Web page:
He enjoys the variety of judges that rotate through the panel. "It’s always a good day at that job." He said, noting that several are personal friends, citing fellow judge (and Iron Chef) Geoffrey Zakarian as someone who he recently took a trip with recently.


According to Chef Murphy, a typical single episode of "Chopped," which gets edited down to a 30-minute show, takes about 10 hours to shoot. "They spend a lot of time in between courses," he said, laughing. "It can get pretty messy out there with all the food flying around!" Iron Chef, on the other hand, is much quicker even though it is an hour show, as that particular competition involves cooking a complete meal in one continuous segment.


Of course, when you get one of the world’s great chefs on the line I have to have him pick a meal for us. So I set the scene: I’m at one of your restaurants, Let’s say Landmarc, chef’s table. Important client to impress. Money of course not a concern. I leave it to you, Chef Marc: what will I be served.

He didn’t hesitate. "Well, for appetizers, I’d set you up with a tasting array," he said. "Of course, sometimes the best of these would depend on seasonality and availability, but two popular apps that would be on that plate are our smoked mozzarella & ricotta fritters with a spicy tomato sauce and grilled scallion and tomato confit flatbread.


"For the salad course, we serve our chopped salad family style. It has celery, cucumber, hearts of palm, tomatoes and beets with balsamic vinaigrette.




"A popular fish course is our grilled salmon, served with ratatouille and parsley pistou (a sauce from Provençe made of basil, garlic, olive oil and sometimes Parmesan cheese and tomato paste).


(Keep going…)



"Ok, for the entrée I would select our 22 oz. grass fed bone-in painted hill farms ribeye steak, grilled. Since you are impressing a client, I’d probably slice it myself for you tableside. Dessert I’ll leave up to you; we always have a wide variety to choose from."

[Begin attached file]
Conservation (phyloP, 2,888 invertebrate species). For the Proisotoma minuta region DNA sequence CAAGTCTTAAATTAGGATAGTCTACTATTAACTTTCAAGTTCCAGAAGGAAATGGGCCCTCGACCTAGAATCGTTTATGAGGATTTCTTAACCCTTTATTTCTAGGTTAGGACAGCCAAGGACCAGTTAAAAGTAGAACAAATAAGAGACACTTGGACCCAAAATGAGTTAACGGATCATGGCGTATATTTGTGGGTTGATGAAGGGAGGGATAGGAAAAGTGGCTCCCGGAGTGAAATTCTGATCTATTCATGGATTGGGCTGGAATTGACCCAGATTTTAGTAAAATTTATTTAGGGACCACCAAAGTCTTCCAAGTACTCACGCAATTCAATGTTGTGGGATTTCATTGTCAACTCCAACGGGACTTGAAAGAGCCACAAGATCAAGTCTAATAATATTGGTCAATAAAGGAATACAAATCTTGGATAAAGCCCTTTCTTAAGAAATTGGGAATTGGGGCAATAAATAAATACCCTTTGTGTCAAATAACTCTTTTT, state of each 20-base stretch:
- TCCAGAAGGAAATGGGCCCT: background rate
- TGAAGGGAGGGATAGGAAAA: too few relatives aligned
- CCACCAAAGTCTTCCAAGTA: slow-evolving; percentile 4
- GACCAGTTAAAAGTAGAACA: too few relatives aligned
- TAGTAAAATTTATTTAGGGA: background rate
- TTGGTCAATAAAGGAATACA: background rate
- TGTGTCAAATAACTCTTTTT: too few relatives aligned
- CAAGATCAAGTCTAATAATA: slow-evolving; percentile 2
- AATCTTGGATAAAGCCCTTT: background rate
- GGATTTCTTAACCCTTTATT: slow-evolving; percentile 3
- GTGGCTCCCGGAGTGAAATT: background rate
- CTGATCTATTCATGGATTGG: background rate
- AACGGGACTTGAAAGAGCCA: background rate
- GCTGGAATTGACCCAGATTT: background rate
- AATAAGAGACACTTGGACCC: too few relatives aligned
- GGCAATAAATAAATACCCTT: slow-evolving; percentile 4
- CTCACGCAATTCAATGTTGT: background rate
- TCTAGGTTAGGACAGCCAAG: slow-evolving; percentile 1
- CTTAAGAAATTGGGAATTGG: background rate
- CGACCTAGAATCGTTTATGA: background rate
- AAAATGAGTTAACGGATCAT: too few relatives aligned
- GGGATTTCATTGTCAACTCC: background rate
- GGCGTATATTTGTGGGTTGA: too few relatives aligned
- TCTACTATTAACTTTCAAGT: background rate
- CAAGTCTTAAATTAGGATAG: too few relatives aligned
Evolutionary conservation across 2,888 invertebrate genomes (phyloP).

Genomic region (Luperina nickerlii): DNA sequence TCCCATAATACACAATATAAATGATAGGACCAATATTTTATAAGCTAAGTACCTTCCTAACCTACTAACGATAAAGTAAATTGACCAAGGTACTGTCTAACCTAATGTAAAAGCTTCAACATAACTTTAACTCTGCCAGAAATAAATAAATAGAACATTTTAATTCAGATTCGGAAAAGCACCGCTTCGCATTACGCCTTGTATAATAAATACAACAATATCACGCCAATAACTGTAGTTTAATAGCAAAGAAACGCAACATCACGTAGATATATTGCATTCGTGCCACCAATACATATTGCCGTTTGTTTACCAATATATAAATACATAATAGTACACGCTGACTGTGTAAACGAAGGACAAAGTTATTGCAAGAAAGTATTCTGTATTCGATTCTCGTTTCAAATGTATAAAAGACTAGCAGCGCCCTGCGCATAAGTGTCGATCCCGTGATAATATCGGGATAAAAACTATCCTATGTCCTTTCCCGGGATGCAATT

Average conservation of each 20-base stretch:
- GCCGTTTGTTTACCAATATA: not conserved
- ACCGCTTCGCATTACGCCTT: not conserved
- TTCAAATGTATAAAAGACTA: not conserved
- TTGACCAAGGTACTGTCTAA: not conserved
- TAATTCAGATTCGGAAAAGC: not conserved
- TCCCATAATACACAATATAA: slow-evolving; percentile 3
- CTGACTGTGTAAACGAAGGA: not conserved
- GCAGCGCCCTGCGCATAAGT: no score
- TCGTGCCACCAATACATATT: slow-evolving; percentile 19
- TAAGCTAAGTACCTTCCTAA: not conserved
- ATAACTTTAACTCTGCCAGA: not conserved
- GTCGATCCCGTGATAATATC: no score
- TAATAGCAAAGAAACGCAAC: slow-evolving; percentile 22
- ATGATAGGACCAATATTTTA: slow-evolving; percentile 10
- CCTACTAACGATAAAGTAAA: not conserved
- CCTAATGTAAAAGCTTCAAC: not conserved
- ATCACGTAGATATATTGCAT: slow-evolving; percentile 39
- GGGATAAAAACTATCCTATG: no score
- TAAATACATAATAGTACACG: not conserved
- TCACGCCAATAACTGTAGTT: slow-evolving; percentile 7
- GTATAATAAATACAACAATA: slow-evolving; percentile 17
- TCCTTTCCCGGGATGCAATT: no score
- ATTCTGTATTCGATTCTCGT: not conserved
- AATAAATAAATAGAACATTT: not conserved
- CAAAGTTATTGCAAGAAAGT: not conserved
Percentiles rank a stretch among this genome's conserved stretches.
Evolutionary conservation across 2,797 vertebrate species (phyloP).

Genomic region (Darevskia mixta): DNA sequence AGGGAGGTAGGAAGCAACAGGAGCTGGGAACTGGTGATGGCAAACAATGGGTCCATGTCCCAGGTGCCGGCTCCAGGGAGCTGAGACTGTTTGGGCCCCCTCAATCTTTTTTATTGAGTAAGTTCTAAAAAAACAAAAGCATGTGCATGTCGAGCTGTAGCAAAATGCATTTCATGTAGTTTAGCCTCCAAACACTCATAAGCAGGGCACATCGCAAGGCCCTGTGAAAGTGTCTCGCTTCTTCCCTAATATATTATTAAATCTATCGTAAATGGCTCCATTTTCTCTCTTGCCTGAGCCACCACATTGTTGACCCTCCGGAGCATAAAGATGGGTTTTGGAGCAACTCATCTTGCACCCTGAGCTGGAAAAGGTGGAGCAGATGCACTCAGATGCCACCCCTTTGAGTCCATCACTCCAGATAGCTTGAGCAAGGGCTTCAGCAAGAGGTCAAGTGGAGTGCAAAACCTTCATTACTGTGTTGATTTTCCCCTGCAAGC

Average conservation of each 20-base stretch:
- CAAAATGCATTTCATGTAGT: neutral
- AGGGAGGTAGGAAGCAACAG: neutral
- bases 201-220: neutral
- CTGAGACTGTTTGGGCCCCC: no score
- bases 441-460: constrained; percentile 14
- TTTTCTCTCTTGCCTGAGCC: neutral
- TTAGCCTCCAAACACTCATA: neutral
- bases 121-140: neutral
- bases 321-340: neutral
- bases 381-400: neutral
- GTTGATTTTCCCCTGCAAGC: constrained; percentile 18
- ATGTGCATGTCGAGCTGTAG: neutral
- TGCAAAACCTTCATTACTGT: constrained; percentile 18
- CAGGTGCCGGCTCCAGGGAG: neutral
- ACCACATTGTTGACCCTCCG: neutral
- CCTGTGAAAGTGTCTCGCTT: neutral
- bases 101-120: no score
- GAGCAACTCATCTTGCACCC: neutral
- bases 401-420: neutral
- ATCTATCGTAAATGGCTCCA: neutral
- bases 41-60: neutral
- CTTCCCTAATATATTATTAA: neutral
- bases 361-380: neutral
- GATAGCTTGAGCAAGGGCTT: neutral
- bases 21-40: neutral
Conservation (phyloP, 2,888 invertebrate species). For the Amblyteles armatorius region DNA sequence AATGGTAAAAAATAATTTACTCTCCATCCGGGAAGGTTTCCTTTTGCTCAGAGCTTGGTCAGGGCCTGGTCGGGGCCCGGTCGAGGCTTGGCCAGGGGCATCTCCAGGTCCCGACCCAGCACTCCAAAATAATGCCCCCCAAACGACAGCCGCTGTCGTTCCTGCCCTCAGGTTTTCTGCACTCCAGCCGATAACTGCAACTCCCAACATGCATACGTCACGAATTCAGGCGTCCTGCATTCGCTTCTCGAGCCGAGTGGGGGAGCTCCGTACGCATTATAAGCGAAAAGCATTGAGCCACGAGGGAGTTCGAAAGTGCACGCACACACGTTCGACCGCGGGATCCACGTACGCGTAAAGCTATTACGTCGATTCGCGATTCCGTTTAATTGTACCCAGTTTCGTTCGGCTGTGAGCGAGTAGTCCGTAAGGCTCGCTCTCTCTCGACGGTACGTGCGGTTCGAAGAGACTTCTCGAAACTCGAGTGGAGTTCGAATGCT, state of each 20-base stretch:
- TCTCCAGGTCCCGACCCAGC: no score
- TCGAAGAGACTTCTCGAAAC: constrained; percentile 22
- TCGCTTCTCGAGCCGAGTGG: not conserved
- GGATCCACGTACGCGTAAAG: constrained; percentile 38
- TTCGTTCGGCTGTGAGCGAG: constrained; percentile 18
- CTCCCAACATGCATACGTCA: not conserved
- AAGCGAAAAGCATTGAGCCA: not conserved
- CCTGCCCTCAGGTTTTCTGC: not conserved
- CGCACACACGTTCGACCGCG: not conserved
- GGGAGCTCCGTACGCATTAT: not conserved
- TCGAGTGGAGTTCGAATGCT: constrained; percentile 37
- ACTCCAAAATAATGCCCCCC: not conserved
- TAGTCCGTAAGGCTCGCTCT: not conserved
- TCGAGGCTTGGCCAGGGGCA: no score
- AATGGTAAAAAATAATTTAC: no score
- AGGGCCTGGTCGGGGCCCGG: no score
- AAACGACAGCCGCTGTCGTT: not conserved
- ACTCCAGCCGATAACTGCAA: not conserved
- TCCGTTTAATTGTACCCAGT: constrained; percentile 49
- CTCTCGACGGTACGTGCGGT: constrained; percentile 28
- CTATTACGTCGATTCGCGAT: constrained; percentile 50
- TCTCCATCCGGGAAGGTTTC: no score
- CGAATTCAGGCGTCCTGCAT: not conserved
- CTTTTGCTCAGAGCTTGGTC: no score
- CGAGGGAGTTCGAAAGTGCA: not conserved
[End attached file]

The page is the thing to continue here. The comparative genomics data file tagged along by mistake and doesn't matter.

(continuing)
That’s why the chef is a judge, ladies and gents.



For more information about Chef Marc Murphy’s restaurants, visit


benchmarc-events.com. To learn more about SPAC’s Wine & Food Fest, visit spac.org




The Battle Lines Have Been Drawn!



The Lineups for the BBQ, Blues & Brews event at the Saratoga Wine & Food Fest at SPAC


Friday, September 5



Capital Region Restaurants and Chefs



Druthers Brewing Company- Chef Sean Comiskey



Angelo’s 677 Prime- Chef Jaime Ortiz


Henry Street Taproom- Chef Maria Mendez


The Brook Tavern- Chef Kyle Lewis





New York City Restaurants and Chefs


TESSA- Chef Cedric Tovar


Nice Matin & Marseille- Chef Andy D’Amico


Tolani- Chef Cesare De Chellis


Dukes Original Rodehouse NYC-


Chef Seth Lowenstein & Chef Nick Cataldo


Page 23 of 39


  • Saratoga County Court  Sara N. Babinski, 35, of Schuylerville, was sentenced to 3 months incarceration/ 5 years probation, after pleading to felony DWAI, charged January 2024 in Saratoga Springs.  Thomas R. McCall, 35, of Rensselaer, pleaded to criminal possession of a weapon in the second-degree, in connection with a March 2024 incident in Saratoga Springs, when city police initiated a traffic stop on a vehicle on South Broadway and located a Magnum .357 revolver with ammunition underneath the driver’s seat, according to a statement by Saratoga County District Attorney Karen Heggen. Further investigation determined that the firearm belonged to the defendant,…

Property Transactions

  •   BALLSTON  Frederick Wright sold property at 78 Beacon St to Jacqueline Zielinski for $361,000 Barbera Homes Kelley Farms sold property at 30 Paddock Pl to Erik Weiskopf for $716,959 Harold Tomlinson sold property at 429 Devils Lane to Amy Hotaling for $575,000 CORINTH Khalil Grant sold property at 5049 Rt 9N to Colin Murray for $239,500 Angela Wingle sold property at 83 Clothier Dr to Brittany Dunston for $249,900 Foothills Builders sold property at 49 Black Bear Path to Zachary Yetter for $455,605 Gwendoyln Matson sold property at 116 County Route 10 to Victoria Bourque for $169,000 MALTA  David…